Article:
6 questions we have after Doctor Who The Girl Who Died

What's with all the snakes? Is Ashildr the hybrid? What does her name mean anyway? Where did they get electric eels in Scandinavia? And what about John Frobisher?


There were answers to several questions in this week’s episode of Doctor Who. We discovered the origins of Maisie Williams’ character, saw what was under the Mire’s helmets and got an explanation as to why the 12th Doctor looks so much like that Roman merchant Caecilius. But Doctor Who wouldn’t be Doctor Who if it didn’t raise more questions than it answered…


Where did the electric eels come from?

The electric eels are a key plot point – they power the electromagnets which relieve the Mire soldiers of their guns and helmets. But they’re not native to Europe, so how did the Vikings get hold of them? Could this be a shocking plot hole? We investigate further here

What’s with all the hybrids?

Hybrid this, hybrid that – Doctor Who can’t get enough of hybrids this series, and the latest reference came in The Girl Who Died, when the Doctor called Maisie Williams’ character “a hybrid of human and Mire technology”. So is Ashildr the hybrid? Or is it Clara? What about the Daleks? Or even the Doctor himself? We consider the options here

What’s with all the snakes?

We’ve started to spot a bit of a serpentine trend in this year’s Doctor Who, beginning with Davros’s henchman Colony Sarff, who was literally made of snakes.

Under the Lake/Before the Flood featured a giant snake-monster on a wall mural, while this week The Girl Who Died had eels (a bit snakelike even if they’re not snakes) and a giant fake snake monster, which scared off this week’s villains. Oh, and there was also a weird yellow snake-thing painted on a rock in the background while the Doctor was training the villagers. 

Is this apparent snake motif predicting something big (and long) to come, or just a coincidence? Ssssssurely not…

Why doesn’t the TARDIS translate baby?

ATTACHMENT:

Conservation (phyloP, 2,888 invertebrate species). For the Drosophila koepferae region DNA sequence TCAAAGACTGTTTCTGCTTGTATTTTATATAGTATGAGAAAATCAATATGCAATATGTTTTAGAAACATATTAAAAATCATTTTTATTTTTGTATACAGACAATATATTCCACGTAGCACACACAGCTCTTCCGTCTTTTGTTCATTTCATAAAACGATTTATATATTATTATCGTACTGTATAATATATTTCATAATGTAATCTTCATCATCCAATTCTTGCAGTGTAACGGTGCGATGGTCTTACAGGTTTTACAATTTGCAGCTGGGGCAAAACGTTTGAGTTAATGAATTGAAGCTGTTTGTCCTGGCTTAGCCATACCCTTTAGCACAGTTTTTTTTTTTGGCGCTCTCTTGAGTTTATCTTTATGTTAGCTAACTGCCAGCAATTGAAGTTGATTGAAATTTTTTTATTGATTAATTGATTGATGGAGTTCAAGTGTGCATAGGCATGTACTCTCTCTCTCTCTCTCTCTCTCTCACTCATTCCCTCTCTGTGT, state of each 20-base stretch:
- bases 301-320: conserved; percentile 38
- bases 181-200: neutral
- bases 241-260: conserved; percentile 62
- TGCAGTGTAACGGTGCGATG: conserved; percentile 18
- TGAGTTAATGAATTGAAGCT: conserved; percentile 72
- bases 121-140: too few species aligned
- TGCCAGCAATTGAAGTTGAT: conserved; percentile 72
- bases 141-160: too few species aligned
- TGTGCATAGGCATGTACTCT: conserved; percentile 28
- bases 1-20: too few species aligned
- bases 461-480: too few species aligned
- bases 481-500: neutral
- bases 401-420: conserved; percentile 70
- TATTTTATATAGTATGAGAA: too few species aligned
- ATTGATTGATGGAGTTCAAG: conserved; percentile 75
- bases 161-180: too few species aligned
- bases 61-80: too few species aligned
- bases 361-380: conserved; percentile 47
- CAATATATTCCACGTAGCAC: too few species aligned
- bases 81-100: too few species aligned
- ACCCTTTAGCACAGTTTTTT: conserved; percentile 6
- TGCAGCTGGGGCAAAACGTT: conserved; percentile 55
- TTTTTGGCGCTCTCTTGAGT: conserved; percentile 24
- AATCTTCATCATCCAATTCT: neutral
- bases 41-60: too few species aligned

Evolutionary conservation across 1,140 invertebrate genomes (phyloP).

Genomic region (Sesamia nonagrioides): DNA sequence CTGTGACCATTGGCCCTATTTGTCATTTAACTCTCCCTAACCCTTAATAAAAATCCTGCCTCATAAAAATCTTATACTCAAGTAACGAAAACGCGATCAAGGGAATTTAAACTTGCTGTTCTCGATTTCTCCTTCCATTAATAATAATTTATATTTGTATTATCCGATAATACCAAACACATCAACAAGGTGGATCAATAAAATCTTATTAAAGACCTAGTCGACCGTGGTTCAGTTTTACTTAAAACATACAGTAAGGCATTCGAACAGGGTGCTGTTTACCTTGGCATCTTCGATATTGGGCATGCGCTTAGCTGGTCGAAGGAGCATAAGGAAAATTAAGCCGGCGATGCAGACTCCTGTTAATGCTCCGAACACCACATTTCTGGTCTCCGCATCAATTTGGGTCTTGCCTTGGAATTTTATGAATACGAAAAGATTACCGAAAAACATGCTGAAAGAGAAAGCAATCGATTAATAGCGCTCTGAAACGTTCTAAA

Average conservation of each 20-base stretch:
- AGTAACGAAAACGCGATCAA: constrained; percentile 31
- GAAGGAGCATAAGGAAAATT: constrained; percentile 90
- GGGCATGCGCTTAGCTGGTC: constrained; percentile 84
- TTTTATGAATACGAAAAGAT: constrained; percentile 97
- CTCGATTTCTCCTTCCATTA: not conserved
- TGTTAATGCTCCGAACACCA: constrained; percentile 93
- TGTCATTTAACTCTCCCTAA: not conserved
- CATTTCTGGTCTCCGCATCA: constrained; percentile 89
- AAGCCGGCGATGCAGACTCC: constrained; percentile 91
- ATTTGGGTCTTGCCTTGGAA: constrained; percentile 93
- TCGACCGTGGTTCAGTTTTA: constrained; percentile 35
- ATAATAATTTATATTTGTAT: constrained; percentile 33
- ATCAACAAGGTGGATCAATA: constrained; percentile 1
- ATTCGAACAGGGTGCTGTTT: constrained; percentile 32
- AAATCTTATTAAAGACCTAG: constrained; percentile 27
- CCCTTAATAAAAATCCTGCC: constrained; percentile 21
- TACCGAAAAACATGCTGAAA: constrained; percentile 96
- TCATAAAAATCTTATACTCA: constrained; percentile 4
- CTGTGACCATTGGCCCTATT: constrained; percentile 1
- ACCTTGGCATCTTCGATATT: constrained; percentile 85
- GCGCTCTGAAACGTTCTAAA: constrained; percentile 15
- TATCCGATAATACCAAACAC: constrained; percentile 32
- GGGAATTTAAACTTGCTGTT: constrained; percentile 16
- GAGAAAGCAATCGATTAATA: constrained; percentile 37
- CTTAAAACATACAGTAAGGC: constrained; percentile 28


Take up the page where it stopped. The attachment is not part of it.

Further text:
The whole ‘speaking baby’ thing is weird, isn’t it? Dinosaurs and horses you can kind of understand – animals do, after all, communicate with each other. But babies? As any shaking husk of a parent can tell you, their vocabulary isn’t all that developed. Especially not to the level we saw tonight, where the Doctor found a baby more eloquent than most adults.

Anyway, it does raise the question of why the TARDIS’s translation matrix – the thing that makes aliens speak English – doesn’t kick in and translate babies (or dinosaurs or horses) for the rest of us. There have examples of this before, of course. As we saw in The Impossible Planet, some words are so old that the TARDIS doesn’t recognise them. And there are certain alien races – like the Judoon – that for some reason simply don’t translate. As far as babies (and dinosaurs and horses) go, however, maybe the Doctor isn’t speaking baby, but interpreting it – spinning their wails of fear, hunger and love into his own brand of poetic articulation. Or maybe he’s just making the whole thing up…

Is there a hidden meaning in Ashildr’s name?

Did the writers just flick through the Viking phone book and pick a name at random? It appears not. That single word contains references to gods, immortality and maybe even the Doctor himself. Read our linguistic analysis of where it comes from and what it might mean

What about John Frobisher?

The revelations in this week’s episode about why the Doctor chose to regenerate into his current form still don’t explain (to us anyway) Peter Capaldi’s other turn in the Whoniverse, where he played senior civil servant John Frobisher in Torchwood: Children of Earth. We have our theories, however, which we discuss in more detail here


Doctor Who The Woman Who Lived is next Saturday at 8:20pm on BBC1